Summer is hot. That’s the whole point. It’s the season of pool parties, beach trips, backyard barbecues — of T-shirts, shorts, and flip-flops. We crank up the AC in summer, turn on the fans, sip iced tea or cold lager or chilled rosé.
But not every place on earth gets hot in summer. Some stay pleasingly cool, never becoming sweltering. Others descend into sweater weather, and might even have you reaching for your parka.
24/7 Wall St. reviewed average monthly temperatures for thousands of weather stations around the world from NOAA. We identified the 51 places on Earth where it gets the coldest in the summer months. We’re talking about summer in the traditional sense of June, July, and August (or December, January, and February in the Southern Hemisphere).
As you might expect, Canada, the Russian Federation, and Scandinavia feature prominently on the list. Only two U.S. areas make the cut, though — one in Alaska, the other (perhaps unexpectedly) in Oregon.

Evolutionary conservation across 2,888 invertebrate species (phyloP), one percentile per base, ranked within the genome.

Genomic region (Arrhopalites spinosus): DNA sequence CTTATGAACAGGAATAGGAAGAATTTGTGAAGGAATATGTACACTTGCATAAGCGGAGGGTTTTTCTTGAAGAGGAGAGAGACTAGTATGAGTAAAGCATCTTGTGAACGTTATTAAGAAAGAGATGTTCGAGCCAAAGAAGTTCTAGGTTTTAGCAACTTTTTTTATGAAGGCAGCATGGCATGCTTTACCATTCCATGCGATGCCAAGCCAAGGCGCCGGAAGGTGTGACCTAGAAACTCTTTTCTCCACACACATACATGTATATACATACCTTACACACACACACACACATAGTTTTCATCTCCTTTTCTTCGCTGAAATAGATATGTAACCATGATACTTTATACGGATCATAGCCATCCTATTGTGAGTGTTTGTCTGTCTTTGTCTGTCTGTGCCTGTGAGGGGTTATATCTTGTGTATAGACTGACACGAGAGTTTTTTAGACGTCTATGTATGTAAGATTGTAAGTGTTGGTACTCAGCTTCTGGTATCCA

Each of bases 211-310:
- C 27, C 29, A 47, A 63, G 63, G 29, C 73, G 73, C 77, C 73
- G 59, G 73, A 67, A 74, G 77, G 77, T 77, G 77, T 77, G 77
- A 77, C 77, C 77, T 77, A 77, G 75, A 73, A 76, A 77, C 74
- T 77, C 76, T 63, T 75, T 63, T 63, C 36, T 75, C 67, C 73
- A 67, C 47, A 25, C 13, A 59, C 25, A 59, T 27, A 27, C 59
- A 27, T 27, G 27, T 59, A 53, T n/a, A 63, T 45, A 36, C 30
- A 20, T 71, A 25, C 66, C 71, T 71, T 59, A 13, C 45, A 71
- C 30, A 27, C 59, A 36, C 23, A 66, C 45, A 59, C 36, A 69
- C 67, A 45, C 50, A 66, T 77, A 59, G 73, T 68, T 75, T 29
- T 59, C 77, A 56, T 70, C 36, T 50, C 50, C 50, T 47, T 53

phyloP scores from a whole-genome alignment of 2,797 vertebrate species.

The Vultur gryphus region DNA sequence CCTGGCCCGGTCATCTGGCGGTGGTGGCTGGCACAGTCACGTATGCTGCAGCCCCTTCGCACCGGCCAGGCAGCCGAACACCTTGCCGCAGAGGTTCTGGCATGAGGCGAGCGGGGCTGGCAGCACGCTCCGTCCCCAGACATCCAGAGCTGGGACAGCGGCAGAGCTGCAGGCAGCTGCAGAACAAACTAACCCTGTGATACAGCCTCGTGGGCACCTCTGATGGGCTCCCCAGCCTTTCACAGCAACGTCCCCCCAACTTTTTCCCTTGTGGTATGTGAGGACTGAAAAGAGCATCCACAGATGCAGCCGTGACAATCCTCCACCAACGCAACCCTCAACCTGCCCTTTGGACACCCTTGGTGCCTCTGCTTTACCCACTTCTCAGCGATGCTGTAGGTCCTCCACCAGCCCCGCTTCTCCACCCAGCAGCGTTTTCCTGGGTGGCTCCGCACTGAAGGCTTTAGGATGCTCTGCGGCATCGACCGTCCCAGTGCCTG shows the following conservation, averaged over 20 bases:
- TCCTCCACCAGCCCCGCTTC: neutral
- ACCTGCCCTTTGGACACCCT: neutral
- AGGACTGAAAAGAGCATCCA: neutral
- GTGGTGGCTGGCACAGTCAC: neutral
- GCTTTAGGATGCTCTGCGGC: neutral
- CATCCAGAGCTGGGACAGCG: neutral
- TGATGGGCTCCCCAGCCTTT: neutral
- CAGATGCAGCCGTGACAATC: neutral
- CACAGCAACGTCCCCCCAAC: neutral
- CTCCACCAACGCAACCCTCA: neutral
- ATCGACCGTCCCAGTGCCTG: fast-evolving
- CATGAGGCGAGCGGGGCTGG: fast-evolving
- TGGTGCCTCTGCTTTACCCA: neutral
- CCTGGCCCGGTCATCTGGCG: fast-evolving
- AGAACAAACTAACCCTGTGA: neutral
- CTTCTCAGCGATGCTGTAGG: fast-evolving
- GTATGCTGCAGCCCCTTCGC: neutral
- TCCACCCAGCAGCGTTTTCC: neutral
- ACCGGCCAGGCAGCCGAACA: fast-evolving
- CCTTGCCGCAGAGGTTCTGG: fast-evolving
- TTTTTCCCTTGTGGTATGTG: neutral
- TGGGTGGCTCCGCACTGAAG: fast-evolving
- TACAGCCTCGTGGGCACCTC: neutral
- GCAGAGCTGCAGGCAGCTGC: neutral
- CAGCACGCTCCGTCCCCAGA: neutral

We’ve left continental Antarctica out of our calculations simply because it would sweep the board if we left it in. While temperatures above 50º F have occasionally been recorded on the coast there during the South Pole summer (December through February), inland temperatures in the same season generally top out at -22º Fahrenheit — not exactly beach or iced tea weather.
Correction: Due to a transcription error, Crater Lake, Oregon, #41 on our list, was incorrectly named Harbor Lake, Oregon in a previous version of this article. This error has been corrected.